Maryland LP challenges law requiring 10,000 signatures despite having over 22,000 registered voters

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Below is a press release issued by the Maryland Libertarian Party on January 2, 2019:

The Maryland Libertarian Party filed a lawsuit in federal court on December 27, alleging that two aspects of the state’s ballot access laws are unconstitutional as applied.  The Libertarians are asking the court to extend their party recognition for another four years without requiring the Party to spend huge sums of money gathering information the State already has in its official records.

Maryland law requires smaller parties—all those other than the Democrats and Republicans—to renew their official status every four years either by attracting more than 1% of the gubernatorial or presidential vote or by filing a petition with the signatures of 10,000 registered voters.  In 2014 the Libertarians became the first smaller party in Maryland to reach the 1% goal, but in 2018 they fell short.  Now state law requires them to collect 10,000 signatures—even though the state’s own records already show that there are 22,338 registered Libertarians.

“The state’s interest in ensuring that there is a significant modicum of support within Maryland for the Libertarian Party is simply not advanced one iota by requiring Maryland’s 22,000 Libertarians to petition their non-Libertarian neighbors for permission to participate in the political process,” say the plaintiffs in their complaint.

In addition, the lawsuit also challenges the standards the State uses to validate and count petition signatures.  In past petition drives, the State has refused to count thousands of signatures even after positively identifying the registered voters who signed them, if the signatures do not exactly match the form of the voter’s name shown in the voter registration records. For example, the registration of the lead plaintiff in the case is listed as Robert S. Johnston lll. If Mr. Johnston were to sign a petition as Bob Johnston, Robert Johnston, Robert S. Johnston, or Robert Johnston lll, the signature would be invalidated even if the State treated the signature as valid for other purposes, such as updating Mr. Johnston’s address.  Even the signature Gov. Hogan affixes to legislation would be disqualified, because he signs “Larry Hogan” rather than “Lawrence J. Hogan, Jr.”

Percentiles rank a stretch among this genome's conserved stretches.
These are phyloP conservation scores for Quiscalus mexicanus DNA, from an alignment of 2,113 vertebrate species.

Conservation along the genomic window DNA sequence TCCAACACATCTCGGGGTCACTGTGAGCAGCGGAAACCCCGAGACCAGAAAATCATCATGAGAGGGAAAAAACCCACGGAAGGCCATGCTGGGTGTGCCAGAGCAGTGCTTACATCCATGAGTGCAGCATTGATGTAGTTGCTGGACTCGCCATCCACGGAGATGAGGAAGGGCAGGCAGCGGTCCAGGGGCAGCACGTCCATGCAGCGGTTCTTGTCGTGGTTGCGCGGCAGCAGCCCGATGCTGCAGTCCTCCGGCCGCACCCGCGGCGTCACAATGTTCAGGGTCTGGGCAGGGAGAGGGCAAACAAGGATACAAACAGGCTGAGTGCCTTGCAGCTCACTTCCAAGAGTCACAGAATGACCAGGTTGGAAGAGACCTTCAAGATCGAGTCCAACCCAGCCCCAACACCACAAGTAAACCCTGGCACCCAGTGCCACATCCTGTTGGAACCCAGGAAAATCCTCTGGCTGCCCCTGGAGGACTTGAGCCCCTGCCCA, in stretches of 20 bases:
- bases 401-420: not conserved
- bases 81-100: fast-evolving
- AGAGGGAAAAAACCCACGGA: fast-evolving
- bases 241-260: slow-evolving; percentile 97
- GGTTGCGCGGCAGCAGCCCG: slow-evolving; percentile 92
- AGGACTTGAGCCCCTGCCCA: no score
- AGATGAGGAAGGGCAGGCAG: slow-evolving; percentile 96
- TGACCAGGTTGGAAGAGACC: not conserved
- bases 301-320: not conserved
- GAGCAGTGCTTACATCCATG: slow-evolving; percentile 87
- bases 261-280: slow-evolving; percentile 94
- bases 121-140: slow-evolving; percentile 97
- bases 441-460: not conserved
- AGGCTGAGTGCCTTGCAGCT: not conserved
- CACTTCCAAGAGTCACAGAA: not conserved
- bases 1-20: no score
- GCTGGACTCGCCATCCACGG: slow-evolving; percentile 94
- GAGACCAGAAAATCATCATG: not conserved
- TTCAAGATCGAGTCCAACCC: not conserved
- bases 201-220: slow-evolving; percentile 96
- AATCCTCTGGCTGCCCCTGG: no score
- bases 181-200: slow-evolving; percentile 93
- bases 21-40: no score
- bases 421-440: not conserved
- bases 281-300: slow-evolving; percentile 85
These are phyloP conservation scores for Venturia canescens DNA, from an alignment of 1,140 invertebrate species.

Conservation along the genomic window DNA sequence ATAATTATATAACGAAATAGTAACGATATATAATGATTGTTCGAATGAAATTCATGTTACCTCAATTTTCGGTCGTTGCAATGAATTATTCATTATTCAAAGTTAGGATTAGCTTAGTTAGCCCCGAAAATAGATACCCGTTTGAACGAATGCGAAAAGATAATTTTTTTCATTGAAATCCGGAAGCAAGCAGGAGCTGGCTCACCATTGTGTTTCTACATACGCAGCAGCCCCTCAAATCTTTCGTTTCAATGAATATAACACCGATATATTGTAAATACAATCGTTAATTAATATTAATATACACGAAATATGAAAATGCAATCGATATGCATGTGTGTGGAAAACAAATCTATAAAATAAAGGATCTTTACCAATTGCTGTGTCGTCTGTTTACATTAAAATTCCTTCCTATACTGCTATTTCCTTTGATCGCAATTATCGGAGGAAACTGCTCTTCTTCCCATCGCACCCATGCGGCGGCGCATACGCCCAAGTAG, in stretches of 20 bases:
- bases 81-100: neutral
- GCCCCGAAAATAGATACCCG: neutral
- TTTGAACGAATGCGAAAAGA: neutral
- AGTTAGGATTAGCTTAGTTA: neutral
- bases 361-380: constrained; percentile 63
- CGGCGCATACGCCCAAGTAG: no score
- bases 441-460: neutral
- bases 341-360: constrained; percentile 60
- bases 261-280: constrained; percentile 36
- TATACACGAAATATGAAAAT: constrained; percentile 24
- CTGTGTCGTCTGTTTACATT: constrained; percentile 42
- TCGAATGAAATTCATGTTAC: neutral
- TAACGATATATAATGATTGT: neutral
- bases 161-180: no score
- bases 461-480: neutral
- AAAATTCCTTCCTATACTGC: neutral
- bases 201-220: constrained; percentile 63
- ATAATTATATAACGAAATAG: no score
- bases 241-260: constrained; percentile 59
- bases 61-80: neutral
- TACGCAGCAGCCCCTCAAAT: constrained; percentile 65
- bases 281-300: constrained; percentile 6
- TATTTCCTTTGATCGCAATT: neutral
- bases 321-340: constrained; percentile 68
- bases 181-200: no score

Johnston and the Libertarian Party of Maryland are represented by Mark Grannis of Harris, Wiltshire and Grannis LLP, located in Washington, DC.

The case is Johnston v. Lamone (1:18cv-3988) (D. Md.).


More coverage on this lawsuit at Ballot Access News.

Lawsuit mentioned on Maryland Matters.